Householders across North and East Cork are being urged to bring their electrical and electronic waste to a tour of free e-waste collection events across the county to help the county meet recycling targets. Photo: Conor McCabe Photography

Avail of free e-recycling

Householders across North and East Cork are being urged to bring their electrical and electronic waste to a series of free ewaste collection events across the county.

The environmental initiative will be touring through Cork throughout April, hosted by WEEE Ireland and supported by Cork County Council.

Every electrical item presented will help meet recycling targets - which have increased since the first lockdown in 2020.

All household appliances with a plug or a battery will be accepted free of charge, including old washing machines, TVs, toasters and kettles, electronic tools and toys, cables, IT equipment, mobile phones, remote controls and even watches.

On Thursday 7 April, the events take place at Mallow Sports Complex car park from 9am-1pm and Buttevant GAA Grounds from 3-7pm.

Further events are also scheduled for Newmarket, Coachford, Drimoleague and Bantry for later in the month.

“In Cork, and across Ireland, we are buying more electrical goods than ever with the annual tonnage on the market rising from 15kg a head in 2016 to 21kg a head last year,” said WEEE Ireland CEO, Leo Donovan.

“Shopping stats during the pandemic showed a surge in spend on new electrical devices like mobile phones, computers, small kitchen appliances and white goods.

“With old items still lying around many households we want to offer the opportunity to recycle these for free.”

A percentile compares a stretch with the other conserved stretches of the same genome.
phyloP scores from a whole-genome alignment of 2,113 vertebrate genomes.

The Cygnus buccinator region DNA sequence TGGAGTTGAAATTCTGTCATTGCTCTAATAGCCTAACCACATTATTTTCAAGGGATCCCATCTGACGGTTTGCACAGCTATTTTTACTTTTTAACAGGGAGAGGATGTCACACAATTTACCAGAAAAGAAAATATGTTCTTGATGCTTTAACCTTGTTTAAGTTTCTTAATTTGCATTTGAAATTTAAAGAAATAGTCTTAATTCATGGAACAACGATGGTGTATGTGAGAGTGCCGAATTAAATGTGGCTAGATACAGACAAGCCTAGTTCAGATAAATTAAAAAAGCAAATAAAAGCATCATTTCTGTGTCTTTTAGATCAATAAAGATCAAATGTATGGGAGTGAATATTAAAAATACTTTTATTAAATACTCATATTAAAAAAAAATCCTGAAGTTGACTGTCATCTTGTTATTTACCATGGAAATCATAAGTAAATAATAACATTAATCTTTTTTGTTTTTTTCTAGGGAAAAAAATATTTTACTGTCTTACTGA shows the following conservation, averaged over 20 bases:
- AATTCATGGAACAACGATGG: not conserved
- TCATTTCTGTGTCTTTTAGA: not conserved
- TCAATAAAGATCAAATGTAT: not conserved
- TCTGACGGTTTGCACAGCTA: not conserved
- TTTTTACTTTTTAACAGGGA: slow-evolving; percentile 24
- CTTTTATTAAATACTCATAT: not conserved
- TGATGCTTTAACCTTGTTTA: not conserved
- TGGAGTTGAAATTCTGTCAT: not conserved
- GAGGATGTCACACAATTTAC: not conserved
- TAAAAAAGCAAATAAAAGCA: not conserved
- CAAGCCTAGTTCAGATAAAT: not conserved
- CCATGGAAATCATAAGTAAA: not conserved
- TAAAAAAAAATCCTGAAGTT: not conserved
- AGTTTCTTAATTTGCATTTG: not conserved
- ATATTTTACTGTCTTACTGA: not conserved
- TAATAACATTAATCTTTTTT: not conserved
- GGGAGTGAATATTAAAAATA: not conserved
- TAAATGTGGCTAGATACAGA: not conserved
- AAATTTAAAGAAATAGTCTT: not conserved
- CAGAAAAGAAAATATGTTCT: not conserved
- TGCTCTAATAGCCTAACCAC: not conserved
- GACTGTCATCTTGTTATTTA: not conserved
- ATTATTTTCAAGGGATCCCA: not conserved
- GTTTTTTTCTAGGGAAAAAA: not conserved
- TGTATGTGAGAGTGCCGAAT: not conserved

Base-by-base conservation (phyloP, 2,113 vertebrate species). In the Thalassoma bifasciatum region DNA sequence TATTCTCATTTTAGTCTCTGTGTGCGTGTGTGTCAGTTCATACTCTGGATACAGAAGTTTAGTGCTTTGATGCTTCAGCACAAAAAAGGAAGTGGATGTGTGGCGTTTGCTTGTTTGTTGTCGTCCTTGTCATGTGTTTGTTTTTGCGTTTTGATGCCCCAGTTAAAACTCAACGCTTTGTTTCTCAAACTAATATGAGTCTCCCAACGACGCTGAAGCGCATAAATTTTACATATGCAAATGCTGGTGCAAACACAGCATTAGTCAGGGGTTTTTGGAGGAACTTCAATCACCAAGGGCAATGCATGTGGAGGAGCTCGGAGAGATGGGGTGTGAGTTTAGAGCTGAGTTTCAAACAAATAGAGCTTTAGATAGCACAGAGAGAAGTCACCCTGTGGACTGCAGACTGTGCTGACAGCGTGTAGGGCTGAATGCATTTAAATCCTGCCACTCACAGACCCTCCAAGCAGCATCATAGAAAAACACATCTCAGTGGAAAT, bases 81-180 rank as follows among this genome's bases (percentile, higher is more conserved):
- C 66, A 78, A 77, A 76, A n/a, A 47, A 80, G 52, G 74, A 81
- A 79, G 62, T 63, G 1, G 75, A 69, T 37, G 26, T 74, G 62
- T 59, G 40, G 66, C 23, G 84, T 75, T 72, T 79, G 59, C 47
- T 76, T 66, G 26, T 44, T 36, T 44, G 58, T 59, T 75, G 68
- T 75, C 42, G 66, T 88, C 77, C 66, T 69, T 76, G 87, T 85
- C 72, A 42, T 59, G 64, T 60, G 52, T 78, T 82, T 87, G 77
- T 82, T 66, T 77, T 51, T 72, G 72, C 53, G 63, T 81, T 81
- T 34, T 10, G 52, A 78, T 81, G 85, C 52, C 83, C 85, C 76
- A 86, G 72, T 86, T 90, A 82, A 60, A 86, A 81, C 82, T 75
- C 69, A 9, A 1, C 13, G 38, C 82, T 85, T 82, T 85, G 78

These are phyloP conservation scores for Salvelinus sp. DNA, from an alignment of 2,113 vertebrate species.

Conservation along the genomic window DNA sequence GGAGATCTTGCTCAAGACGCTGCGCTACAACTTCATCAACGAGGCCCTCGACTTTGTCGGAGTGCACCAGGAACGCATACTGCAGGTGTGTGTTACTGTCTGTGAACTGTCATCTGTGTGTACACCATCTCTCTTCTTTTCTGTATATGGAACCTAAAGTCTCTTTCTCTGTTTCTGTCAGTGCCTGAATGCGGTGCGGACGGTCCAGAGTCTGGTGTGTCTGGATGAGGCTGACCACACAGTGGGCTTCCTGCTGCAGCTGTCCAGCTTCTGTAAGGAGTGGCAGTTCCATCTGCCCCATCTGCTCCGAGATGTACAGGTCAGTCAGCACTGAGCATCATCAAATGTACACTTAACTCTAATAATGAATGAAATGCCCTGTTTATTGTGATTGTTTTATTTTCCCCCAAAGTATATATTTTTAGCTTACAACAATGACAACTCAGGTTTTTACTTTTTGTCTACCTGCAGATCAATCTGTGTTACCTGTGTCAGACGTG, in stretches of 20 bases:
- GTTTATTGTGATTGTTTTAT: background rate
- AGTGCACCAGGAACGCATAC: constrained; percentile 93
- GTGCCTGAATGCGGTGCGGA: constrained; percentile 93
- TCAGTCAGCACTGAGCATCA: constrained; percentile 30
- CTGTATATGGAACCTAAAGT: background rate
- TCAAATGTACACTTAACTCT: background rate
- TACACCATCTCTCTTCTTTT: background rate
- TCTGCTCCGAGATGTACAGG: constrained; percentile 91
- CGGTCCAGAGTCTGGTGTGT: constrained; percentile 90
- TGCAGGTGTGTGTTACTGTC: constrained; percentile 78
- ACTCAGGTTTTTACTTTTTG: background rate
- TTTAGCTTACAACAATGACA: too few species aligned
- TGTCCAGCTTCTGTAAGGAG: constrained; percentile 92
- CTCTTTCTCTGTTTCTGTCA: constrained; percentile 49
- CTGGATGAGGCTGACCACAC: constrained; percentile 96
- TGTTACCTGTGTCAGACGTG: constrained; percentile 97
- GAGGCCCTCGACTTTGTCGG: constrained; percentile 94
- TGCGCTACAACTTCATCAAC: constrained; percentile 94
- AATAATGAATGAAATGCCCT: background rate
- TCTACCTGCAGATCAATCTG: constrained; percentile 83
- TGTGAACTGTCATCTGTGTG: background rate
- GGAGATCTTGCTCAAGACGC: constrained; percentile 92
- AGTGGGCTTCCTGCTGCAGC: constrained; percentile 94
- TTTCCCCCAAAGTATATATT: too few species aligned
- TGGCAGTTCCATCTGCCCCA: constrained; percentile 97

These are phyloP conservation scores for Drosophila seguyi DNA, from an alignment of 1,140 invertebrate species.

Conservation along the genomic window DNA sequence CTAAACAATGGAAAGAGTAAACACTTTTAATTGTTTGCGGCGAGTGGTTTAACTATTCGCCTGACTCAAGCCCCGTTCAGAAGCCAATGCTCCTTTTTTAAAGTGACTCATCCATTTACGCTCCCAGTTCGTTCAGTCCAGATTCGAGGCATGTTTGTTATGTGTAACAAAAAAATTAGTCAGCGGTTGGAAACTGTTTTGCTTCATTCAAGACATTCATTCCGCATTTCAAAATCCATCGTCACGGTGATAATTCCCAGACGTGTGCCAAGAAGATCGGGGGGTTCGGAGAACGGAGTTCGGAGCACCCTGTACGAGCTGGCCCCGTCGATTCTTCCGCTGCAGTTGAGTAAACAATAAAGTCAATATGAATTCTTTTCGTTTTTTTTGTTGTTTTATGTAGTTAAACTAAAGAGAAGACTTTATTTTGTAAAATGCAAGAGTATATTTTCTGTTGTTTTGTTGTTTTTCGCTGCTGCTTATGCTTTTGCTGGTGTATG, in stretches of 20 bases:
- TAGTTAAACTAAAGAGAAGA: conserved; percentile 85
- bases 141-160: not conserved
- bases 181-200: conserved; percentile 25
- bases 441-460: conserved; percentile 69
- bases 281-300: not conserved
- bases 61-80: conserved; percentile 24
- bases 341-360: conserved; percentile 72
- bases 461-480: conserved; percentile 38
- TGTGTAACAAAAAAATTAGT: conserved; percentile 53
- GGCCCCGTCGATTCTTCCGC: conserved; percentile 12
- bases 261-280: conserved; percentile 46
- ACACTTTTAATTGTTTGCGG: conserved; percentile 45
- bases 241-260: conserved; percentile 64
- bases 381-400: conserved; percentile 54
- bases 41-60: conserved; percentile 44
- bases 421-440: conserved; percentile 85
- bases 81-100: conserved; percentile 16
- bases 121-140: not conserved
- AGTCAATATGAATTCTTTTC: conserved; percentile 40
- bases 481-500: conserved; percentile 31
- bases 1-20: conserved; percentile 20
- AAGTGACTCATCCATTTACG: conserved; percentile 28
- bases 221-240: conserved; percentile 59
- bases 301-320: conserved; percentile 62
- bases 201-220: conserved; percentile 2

A surge in lockdown spring cleaning saw 6,037 tonnes of electrical waste collected in Cork by the country’s largest recycling scheme in 2020, despite Covid-19 and travel restrictions.

11.1kg of ewaste was recycled per person in Cork last year, exceeding both the 2019 collection rate of 10.3kg, and the 2020 national average of 10.9kg per person.

However, the county’s ewaste target for 2022 has increased to 14kg per person, to reflect yearly increases in electrical goods consumption, accelerated by Covid-19.

“84 per cent of all material that we collect is recovered for use again in manufacturing through both indigenous operators and specialist processors in Europe,” said Mr Donovan.

“Most end-of-life products contain metals and minerals in higher concentrations than primary resources. These stock of resources are the urban mines of the future, so our recycling efforts can have a significant impact on the environment.”

In 2020, the equivalent of 225,182 tonnes of CO2 emissions were avoided by recycling ewaste through the WEEE Ireland Scheme as opposed to landfilling. That is the equivalent of the annual carbon consumption of 4,504 hectares of trees.

WEEE Ireland accounts for over two thirds of all national waste electrical and electronics collection activity on behalf of 1,189 producer members.

“Recycling ewaste is incredibly beneficial for both the environment and the economy,” said Ted O'Leary, Senior Executive Officer at Cork County Council.